The remaking of a weapon figures prominently into The Amber Spyglass, just as it does in The Lord of the Rings. Like Tolkien’s, Pullman’s weapon can be rightfully wielded only by one, but this is a sword/knife that – more like the Ring – has a destructive will of its own. Its passage from bearer to bearer is marked by damage and pain, not simply by right.
Like Tolkien’s and Lewis’s fantasies, the battle is not the culmination of the story. In The Lord of the Rings, Frodo and Sam’s quest is the small, subtle force that gives meaning to Helm’s Deep and the battle for Minas Tirith. In The Hobbit, the main character, Bilbo, is unconscious during the final battle. Similarly, in Pullman’s novels, Lyra, Will, and the other characters join in battle, but the story never ends with large-scale battle.
Even the dialogue mirrors other works of fantasy. “I can feel war, Lyra Silvertongue; I can smell it; I can hear it” (p. 692), says Iorek at their parting. In the film version of The Lord of the Rings, a voiceover by Galadriel phrases it this way: “The world is changing. I feel it in the water; I feel it in the earth.” The quote originates from The Return of the King, in which Treebeard says, “For the world is changing: I feel it in the earth, and I smell it in the air. I do not think we shall meet again” (p. 321).
Pullman readily admits the intertextuality of his books. “I have stolen ideas from every book I have ever read,” he said honestly in the acknowledgements. He cites Blake’s poetry and Milton’s Paradise Lost as central influences, but epigraphs at the beginning of each chapter also quote the Bible (angelic characters are drawn from the genealogies in Genesis), Emily Dickinson, Keats, and others. An obscure mention of daemons taking the form of an owl and a nightingale in The Amber Spyglass is reminiscent of the early Middle English poem “The Owl and the Nightingale” which contrasted the powers of sin and love.
Beyond the similarities, though, it is impossible to dismiss the extreme differences. The worldview in Narnia and Lord of the Rings is something pervasive and natural. You can read the books without taking away a Christian message. It is inherently intertwined with the stories, as if the stories were created for their own merits and the worldview simply flowed into them (with possible exceptions in a few of the Chronicles of Narnia). By contrast, Pullman’s story and worldview are intertwined deliberately, as if the story was crafted to exhibit the philosophy. It is almost impossible to miss, though I tried to do so.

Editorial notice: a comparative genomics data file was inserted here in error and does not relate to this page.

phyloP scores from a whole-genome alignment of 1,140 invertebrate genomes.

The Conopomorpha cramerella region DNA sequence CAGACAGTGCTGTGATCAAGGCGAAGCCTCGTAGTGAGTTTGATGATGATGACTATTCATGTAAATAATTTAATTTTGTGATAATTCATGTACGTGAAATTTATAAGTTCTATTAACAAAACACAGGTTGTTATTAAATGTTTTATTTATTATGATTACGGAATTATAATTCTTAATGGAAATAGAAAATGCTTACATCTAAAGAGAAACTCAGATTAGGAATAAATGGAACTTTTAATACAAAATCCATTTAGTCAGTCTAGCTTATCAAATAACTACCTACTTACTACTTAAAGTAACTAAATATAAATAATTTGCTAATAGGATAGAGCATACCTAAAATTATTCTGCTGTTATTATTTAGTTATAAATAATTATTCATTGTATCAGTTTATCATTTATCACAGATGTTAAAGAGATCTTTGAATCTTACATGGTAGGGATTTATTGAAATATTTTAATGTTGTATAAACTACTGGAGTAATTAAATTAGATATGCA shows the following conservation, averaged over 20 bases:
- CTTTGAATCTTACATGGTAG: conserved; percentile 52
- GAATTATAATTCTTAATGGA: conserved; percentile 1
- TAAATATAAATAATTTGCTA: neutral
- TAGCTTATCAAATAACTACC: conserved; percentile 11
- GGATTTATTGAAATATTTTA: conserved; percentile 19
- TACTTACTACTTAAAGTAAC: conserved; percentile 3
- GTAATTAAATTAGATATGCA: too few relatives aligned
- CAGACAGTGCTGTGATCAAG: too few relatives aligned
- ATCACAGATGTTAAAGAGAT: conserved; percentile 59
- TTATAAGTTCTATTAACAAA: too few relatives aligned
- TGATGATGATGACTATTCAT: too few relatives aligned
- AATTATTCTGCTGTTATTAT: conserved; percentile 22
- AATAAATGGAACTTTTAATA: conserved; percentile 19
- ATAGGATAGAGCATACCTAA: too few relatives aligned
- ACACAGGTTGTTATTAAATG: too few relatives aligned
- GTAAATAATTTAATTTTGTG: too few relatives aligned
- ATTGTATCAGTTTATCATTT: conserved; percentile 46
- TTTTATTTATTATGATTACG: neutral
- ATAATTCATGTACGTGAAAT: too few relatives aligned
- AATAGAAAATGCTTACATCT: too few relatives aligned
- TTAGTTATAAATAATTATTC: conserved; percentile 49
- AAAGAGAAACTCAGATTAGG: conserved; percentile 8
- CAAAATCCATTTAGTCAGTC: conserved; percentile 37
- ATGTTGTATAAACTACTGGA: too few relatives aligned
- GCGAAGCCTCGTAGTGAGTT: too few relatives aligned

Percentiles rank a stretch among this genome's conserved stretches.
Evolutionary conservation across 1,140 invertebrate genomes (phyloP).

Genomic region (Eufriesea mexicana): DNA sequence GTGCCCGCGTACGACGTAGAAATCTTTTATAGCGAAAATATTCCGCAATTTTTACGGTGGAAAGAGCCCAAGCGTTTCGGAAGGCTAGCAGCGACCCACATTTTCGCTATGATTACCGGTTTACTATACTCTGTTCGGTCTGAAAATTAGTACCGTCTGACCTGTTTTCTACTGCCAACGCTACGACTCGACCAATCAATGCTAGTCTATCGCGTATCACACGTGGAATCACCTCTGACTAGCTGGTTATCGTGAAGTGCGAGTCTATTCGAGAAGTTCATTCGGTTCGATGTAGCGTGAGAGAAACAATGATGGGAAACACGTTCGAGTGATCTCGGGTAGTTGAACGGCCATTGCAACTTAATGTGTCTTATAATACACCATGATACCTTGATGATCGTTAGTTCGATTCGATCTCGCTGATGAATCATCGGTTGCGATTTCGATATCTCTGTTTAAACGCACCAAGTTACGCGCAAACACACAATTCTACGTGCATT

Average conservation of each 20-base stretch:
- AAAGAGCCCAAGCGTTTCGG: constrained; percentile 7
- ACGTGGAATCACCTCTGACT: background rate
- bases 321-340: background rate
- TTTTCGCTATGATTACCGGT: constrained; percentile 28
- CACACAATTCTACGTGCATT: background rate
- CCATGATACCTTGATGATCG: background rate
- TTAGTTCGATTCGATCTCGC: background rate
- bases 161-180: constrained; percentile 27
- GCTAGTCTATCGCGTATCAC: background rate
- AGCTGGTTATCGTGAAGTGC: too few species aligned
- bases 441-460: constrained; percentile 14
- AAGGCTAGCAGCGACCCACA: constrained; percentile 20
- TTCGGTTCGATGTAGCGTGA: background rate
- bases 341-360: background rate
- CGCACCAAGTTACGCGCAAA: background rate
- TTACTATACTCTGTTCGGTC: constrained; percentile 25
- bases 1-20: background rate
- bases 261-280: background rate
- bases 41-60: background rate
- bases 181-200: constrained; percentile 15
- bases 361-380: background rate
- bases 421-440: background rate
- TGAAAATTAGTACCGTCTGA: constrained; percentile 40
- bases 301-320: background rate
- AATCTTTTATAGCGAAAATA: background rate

Considering this concept in the terminology of literature, it is easy to conceptualize His Dark Materials as a metaphor. The philosophy is the tenor (the meaning or word picture), and the story is the vehicle (the object or word). To use Lacanian terms, the philosophy is what is signified, while the story is the signifier. There is a greater gap between the two in the case of Pullman than in the case of Lewis or Tolkien.
Some have said that worldview is insignificant in works of fantasy. I think they are right—to a certain degree, and in relation to certain works. However, there is a significant difference between the works of Tolkien and Lewis and the works of Pullman, which has to do with the difference between positive and negative worldview (speaking in numerical, not ethical terms).
Pullman’s novels centrally seek to remove something: the certainty and persuasion of the church. His attempts to set up an alternate worldview in its place are subtle and fragile in contrast to the crushing arguments he flings at Christian thought.
In The Amber Spyglass, there is a moment of realization and regret that, for me, was one of the most poignant in the entire trilogy. Mary Malone, who is called on by Dust (consciousness) to act as the serpent to Lyra’s Eve, pauses in relating the story of her downfall from faith. She says, “And then had come the discovery of the Shadows and her journey into another world, and now this vivid night, and it was plain that everything was throbbing with purpose and meaning, but she was cut off from it” (p. 878).
This is the emotion that Pullman’s His Dark Materials left with me. The threads of human love, sacrifice, honor, duty, and compassion are prevalent throughout the trilogy, but they always pause just on the edge of purpose, continuity, and meaning. It is as if their author, like Mary Malone, had come to that same edge and, turning away, were seeking desperately for an alternative way to find it.